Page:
I'm trying to lunch an instance from backup snapshots. I follow the procedure here :

  1. Goto the snapshot section of the aws tools.
  2. Create a volume from the snapshot.
  3. Create an ec2 instance (make sure it's an EBS backed instance, if it's the same kind as the original snapshot you'll be fine)
  4. Stop the instance
  5. Detach the existing EBS volume from the instance
  6. Attach the volume you just created, make sure you give it the same name as the instance that was attached.
  7. Start the instance back up.

Not quite sure what is EBS backed instance.

Every thing works fine,But after I reattach the volume,The instance I created cant get start,when i press start,it pending for awhile then stopped again. What maybe the problem?

Thanks in advance.

  • What is the Volume you are detaching [ is it root volume ? ]. – Naveen Vijay Jun 10 '14 at 11:21
  • @Naveen Yes I detached root.. – asdjkag Jun 11 '14 at 1:08
  • Are you reattaching a volume which has boot specific information i.e. the volume which you are attaching must also be a root voulme or snapshot of existing root volume. Can you check on that ? – Naveen Vijay Jun 11 '14 at 6:37
  • This is the second time you've posted the same question. Please edit your original question rather than posting a new one. – ScottMcGready Jun 12 '14 at 3:20
  • possible duplicate of amazon ec2 instance can't login – ScottMcGready Jun 12 '14 at 16:57

I also have done this before. It works. When you reattach the volume check the name, it should be identical to the original root volume name. If the root volume name is different it can't start.

  • Thanks, this worked for me. It failed when I attached the root volume as /dev/sda. Reattaching it as /dev/sda1 did the trick. – aaronk6 Mar 31 '16 at 9:08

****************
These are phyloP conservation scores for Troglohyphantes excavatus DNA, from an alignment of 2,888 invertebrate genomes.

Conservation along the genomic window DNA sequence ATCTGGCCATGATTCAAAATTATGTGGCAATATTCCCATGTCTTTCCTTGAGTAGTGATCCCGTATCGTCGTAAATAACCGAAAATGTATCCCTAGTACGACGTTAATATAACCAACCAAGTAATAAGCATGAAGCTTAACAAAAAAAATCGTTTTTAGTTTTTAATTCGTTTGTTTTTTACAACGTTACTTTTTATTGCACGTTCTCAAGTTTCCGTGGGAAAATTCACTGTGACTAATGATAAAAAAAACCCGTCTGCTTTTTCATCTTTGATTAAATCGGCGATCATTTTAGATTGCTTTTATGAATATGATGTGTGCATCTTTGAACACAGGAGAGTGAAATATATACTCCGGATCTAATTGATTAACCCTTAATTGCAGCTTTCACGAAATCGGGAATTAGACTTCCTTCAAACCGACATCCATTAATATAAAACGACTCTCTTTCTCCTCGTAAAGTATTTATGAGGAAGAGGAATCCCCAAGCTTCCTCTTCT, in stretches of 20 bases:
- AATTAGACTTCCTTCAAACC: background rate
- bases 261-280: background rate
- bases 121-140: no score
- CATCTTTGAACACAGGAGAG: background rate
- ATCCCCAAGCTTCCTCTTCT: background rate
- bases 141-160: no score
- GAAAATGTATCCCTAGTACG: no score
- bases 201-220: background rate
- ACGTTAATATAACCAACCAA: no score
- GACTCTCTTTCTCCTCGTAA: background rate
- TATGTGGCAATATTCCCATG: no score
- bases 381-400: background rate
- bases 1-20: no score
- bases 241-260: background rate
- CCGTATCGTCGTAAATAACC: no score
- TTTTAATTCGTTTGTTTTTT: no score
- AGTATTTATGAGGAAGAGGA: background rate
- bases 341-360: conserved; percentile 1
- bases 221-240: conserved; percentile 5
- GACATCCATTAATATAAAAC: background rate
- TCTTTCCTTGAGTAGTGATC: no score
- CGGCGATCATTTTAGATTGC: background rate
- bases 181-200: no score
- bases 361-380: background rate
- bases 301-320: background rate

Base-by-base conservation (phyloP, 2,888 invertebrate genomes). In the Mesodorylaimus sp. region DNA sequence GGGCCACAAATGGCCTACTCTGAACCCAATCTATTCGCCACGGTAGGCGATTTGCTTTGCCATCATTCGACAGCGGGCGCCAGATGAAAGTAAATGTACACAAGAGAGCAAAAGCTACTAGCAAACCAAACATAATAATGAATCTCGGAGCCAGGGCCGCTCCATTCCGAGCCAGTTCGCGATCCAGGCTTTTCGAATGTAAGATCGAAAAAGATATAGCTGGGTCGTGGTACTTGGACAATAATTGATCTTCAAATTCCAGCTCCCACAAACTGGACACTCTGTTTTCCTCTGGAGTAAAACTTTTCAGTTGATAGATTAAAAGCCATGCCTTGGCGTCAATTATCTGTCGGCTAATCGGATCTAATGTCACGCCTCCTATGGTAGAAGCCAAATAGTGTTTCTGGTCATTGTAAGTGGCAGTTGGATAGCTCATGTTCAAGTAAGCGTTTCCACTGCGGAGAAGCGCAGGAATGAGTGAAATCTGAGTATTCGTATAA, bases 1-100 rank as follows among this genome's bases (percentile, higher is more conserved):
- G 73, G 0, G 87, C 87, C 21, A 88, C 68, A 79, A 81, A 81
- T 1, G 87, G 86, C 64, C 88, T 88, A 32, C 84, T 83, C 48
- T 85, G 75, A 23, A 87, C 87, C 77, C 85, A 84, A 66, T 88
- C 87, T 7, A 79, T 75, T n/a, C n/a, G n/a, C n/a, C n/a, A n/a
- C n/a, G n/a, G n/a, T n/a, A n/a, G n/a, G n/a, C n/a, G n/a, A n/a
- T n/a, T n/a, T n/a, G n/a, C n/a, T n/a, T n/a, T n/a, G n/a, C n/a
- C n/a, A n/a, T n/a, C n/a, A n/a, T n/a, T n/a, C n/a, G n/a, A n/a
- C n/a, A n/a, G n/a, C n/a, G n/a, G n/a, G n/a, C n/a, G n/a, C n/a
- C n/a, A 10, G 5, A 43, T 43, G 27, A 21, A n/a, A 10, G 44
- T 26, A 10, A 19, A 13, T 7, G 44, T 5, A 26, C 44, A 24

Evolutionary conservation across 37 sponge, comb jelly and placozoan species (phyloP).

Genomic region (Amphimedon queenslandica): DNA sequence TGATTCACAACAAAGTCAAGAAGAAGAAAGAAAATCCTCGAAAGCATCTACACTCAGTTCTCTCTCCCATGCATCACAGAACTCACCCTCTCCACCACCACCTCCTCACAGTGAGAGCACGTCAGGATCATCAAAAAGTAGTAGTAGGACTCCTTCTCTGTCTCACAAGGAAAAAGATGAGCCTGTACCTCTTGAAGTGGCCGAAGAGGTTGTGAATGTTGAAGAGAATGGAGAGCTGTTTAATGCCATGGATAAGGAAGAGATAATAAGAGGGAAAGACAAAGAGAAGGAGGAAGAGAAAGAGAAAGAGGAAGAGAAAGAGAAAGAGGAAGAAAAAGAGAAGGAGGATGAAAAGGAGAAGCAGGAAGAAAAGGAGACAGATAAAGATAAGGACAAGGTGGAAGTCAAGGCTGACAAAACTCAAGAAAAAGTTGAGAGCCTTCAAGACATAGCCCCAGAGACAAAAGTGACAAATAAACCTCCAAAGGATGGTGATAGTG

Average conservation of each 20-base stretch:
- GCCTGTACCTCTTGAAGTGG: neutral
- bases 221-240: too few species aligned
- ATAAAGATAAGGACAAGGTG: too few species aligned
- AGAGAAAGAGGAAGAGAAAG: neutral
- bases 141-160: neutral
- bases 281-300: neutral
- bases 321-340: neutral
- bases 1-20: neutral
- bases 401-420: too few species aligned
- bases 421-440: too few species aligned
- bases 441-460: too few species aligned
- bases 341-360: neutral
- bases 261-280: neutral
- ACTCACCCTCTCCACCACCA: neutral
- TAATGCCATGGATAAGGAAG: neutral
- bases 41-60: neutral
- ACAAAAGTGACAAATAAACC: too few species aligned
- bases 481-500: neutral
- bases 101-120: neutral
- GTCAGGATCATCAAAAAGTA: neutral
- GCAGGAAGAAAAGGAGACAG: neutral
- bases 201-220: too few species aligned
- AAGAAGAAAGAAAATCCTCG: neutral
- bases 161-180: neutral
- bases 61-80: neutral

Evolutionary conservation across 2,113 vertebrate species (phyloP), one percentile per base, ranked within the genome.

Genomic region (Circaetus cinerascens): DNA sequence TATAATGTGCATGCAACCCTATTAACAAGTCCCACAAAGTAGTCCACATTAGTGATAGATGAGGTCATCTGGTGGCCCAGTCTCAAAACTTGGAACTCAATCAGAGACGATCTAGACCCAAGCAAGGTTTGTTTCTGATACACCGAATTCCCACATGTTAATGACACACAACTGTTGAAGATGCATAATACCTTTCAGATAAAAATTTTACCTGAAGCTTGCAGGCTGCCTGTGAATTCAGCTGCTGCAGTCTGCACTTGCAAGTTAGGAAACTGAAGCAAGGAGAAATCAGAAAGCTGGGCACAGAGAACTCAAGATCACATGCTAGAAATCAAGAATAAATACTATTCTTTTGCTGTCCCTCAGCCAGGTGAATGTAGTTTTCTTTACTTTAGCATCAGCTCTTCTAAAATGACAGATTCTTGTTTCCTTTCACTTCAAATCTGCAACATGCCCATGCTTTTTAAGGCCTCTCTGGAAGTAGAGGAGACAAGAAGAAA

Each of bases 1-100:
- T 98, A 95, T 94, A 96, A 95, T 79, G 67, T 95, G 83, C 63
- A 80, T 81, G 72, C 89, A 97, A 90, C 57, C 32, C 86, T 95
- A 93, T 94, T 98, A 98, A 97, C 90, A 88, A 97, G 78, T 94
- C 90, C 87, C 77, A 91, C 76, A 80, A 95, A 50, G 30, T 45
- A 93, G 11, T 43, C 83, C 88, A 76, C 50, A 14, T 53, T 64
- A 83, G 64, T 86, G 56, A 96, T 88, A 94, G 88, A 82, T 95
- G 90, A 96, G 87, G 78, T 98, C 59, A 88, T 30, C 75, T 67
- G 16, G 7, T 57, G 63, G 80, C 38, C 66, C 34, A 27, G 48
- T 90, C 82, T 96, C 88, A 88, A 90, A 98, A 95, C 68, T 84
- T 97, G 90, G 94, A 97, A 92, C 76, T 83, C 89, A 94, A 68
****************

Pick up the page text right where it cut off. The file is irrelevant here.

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    This doesn't seem to work anymore. I tried both /dev/sda1 and /dev/xvda, and both didn't work... – Michael Zelensky Jul 14 '16 at 12:04
  • This just worked for me. Assigning the previously detached volume back as /dev/sda1 for a CentOS instance correctly attached it as root device. The modifications made to the device (increasing disk space) also took effect. – Kevin Gimbel Aug 2 '17 at 9:36

This worked for me.

Basically the "Device" attachment information that is auto-populated wasn't right.

When I tried starting the EC2 instance the error read.

enter image description here

The error ,clearly states that volume isn't attached at(/dev/xvda)

Now, navigate back to volumes. Undo the previous attached volume.

Attach the volume again by providing the "Device" info as provided in the error message, /dev/xvda in this case.


Before detaching the volume, note down the volume id and device name which is actually mounted right now.

Then while reattaching another volume, you need to make above device name only otherwise it will not start.

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